On the 19th of October, the Polish Speaker of the Parliament of Poland and former Minister of Foreign Affairs Radek Sikorski was quoted by an American journalist Ben Judah in Politico.com as saying: “Putin wants Poland to commit troops to Ukraine. These were the signals they sent us. (…) This was one of the first things that Putin said to my prime minister, Donald Tusk, when he visited Moscow. He went on to say Ukraine is an artificial country and that Lwow is a Polish city and why don’t we just sort it out together. Luckily Tusk didn’t answer. He knew he was being recorded.” These words were soon to be considered scandalous by the Polish government for a number of reasons. Firstly, the visit in Moscow Sikorski referred to took place in 2008, when no one in Europe knew that Putin was planning to seriously invade Ukraine. Secondly, the Polish Prime Minister Donald Tusk (currently President of the European Council) did not inform the Polish president nor NATO about Putin’s “offer”, and maybe if he had, the course of events after 2008 would have been different. Thirdly, the timing and context of such a confession on Sikorski’s part seems very odd – 6 years after the event happened and a month after having finished his tenure as the foreign minister Sikorski suddenly decided to almost casually slip this information into an article written, moreover, by an American journalist. Why now? Why like this? And, most importantly, is this story from 2008 even true?
Poland’s initial reaction to Sikorski’s unexpected confession was understandable. The government seemed as surprised as everyone else, and immediately made him explain himself at a press conference, which then led to another press conference on the same day. Tusk, who by the way belongs to the same political party as Sikorski, did not confirm nor deny that Putin offered him a joint Polish-Russian partition of Ukraine. “Tusk had no good way of getting out of this situation. If Sikorski had told the truth, then… better not to talk about it. If he had not, then… Like in the old joke: look who I have to work with”, a journalist Wiesław Władyka comments in a Polish weekly magazine “Polityka”. Needless to say, Russia denies that Putin’s offer took place at all: the Russian president’s spokesman Dmitry Peskov labelled Judah’s article as “utter nonsense”. “First of all we barely know the works of this outlet [Politico magazine]. In general this information looks like total tripe,” he told the Russian Gazeta.ru.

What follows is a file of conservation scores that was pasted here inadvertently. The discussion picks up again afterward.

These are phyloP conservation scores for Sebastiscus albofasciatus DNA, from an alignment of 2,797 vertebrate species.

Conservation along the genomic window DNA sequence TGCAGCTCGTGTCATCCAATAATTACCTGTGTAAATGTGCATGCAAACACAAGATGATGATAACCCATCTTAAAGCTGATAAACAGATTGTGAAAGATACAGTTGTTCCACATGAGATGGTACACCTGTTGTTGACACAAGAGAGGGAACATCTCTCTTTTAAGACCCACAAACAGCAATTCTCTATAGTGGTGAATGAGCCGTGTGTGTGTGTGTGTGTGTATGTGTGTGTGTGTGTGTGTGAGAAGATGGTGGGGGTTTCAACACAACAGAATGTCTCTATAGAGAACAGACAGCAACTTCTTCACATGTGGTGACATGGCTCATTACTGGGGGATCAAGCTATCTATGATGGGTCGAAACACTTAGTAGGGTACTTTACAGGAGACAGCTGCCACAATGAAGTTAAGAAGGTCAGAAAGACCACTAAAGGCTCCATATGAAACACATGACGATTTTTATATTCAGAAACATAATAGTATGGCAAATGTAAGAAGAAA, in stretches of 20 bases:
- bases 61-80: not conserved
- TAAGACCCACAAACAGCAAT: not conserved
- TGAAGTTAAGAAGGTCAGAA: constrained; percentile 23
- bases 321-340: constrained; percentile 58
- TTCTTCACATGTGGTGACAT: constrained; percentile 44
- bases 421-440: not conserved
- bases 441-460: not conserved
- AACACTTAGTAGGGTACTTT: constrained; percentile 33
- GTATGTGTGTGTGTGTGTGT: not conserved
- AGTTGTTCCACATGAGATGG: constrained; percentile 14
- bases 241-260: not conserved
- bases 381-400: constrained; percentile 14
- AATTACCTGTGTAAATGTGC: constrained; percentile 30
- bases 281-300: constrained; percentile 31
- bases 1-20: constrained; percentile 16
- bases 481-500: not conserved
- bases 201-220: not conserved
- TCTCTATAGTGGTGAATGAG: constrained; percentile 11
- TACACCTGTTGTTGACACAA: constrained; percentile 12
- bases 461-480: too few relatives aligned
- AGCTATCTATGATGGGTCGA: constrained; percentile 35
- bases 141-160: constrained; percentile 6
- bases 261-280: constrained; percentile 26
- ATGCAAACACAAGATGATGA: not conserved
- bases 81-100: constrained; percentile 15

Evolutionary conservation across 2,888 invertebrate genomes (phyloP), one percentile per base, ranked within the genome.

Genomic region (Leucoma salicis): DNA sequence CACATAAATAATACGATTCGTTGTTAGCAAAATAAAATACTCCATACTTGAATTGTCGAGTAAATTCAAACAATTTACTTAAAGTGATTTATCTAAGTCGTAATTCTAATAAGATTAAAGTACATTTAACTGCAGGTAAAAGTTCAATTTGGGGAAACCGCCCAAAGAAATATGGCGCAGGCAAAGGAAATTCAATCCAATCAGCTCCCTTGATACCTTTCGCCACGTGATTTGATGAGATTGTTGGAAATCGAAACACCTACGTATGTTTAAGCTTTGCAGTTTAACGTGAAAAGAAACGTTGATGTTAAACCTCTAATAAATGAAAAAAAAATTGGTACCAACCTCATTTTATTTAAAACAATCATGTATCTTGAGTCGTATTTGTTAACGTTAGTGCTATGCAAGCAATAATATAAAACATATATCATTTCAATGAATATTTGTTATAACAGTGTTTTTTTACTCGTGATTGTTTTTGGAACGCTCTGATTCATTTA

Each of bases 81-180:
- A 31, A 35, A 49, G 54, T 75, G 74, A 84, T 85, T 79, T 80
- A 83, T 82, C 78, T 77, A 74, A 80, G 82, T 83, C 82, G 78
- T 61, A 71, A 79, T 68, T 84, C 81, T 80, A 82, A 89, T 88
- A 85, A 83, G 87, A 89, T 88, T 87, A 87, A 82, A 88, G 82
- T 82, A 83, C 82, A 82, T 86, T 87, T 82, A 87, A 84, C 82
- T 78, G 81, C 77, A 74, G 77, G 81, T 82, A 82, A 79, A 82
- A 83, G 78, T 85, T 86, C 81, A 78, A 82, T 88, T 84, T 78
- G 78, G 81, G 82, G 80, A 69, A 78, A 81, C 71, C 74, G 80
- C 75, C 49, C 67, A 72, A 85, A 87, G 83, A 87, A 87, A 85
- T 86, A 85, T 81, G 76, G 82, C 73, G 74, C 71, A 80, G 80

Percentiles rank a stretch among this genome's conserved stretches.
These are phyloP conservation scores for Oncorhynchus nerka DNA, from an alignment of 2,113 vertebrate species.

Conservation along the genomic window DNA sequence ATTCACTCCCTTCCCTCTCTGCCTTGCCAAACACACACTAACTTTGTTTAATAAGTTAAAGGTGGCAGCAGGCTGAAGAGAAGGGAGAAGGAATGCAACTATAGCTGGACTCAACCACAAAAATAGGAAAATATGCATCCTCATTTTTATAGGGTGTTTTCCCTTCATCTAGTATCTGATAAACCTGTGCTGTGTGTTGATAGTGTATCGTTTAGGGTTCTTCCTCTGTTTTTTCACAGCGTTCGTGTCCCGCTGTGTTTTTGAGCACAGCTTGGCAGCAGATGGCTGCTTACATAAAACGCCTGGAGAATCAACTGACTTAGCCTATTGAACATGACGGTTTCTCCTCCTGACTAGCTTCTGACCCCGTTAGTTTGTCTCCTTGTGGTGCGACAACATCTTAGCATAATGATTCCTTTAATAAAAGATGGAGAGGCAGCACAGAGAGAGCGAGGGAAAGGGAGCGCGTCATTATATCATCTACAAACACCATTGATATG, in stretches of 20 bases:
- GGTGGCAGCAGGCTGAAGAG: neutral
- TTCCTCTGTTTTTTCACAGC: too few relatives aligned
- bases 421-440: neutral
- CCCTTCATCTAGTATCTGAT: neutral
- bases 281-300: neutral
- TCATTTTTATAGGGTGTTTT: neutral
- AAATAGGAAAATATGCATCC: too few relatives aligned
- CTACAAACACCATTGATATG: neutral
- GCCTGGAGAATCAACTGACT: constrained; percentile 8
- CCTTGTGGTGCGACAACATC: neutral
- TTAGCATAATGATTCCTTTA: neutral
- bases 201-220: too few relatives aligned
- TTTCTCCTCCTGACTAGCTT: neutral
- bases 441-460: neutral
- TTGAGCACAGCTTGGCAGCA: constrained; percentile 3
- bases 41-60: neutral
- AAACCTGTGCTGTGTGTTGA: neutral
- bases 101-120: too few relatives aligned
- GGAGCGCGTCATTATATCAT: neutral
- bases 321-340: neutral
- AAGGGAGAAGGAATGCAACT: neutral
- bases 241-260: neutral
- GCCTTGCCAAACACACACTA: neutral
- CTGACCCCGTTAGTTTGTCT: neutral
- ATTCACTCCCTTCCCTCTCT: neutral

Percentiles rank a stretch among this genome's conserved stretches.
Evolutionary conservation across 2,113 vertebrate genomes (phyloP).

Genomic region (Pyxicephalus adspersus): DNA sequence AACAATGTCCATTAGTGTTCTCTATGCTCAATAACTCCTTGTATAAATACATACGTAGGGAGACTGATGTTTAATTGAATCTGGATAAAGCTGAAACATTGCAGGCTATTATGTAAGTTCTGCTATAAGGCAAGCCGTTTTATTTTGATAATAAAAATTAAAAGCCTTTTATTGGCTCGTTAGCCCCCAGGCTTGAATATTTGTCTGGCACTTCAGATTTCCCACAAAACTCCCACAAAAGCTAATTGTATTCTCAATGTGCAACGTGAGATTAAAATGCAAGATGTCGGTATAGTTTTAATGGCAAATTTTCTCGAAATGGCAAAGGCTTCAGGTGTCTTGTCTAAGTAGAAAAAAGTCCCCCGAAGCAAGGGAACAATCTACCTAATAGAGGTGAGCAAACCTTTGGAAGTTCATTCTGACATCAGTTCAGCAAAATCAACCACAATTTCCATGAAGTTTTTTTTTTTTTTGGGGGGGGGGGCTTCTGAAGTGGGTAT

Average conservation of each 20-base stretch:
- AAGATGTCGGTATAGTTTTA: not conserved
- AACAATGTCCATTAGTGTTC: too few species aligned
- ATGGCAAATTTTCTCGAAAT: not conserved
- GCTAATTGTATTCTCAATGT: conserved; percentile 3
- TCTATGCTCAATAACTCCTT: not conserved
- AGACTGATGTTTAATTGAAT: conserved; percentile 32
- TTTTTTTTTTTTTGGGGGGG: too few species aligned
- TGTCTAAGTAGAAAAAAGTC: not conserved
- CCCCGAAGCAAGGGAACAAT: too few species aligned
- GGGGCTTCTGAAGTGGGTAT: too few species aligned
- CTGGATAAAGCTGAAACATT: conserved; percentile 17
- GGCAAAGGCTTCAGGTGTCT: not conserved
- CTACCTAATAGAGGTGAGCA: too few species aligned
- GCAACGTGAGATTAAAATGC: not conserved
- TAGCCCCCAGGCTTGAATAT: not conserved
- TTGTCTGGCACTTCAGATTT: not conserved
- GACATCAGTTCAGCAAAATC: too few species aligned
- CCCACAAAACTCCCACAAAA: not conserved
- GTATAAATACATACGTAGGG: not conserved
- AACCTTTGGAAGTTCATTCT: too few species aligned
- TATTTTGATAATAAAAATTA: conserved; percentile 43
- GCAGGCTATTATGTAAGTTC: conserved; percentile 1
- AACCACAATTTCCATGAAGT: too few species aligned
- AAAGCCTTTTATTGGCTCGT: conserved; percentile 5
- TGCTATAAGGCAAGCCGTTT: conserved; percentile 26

In the meantime in Poland the topic was on everyone’s lips and in every newspaper in the country. People of all political affiliations united for once in expecting a clarification of what Sikorski heard in 2008. Jarosław Kaczyński, the leader of one of the right-wing parties of the opposition, criticised Sikorski by saying that if he indeed had heard such a conversation between Tusk and Putin, he should have immediately informed international authorities instead of silencing about it and leading “a politics of denial and warming up the relations with Russia”. What Sikorski said next did not, however, clarify his intentions, but obscured them even more. At the first press conference, held two days after Judah’s article was published, he said very little and practically dismissed all the queries; he admitted that the issue is complicated, that he already explained everything in an interview for Wyborcza.pl which would come out an hour later, and, when hard- pressed by the irritated journalists, he added that actually did not hear the conversation between Putin and Tusk personally, and it all might have simply not been a real offer but a “dark joke” or a “historial allusion”. In the interview for Wyborcza.pl, that indeed came out soon after, Sikorski clarified that the Putin-Tusk conversation had not been recorded, and when asked why he or Tusk had not made Putin’s offer public in 2008, he replied that “Putin’s allusions had turned out to be significant only later, after the NATO summit, the war in Georgia, and the annexation of Crimea”.
One of Sikorski’s explanation posted on his Twitter account – “The talk with Politico was not authorised and some of my words have been over-interpreted. Like I said, Poland is not participating in the annexation [of Ukraine]”.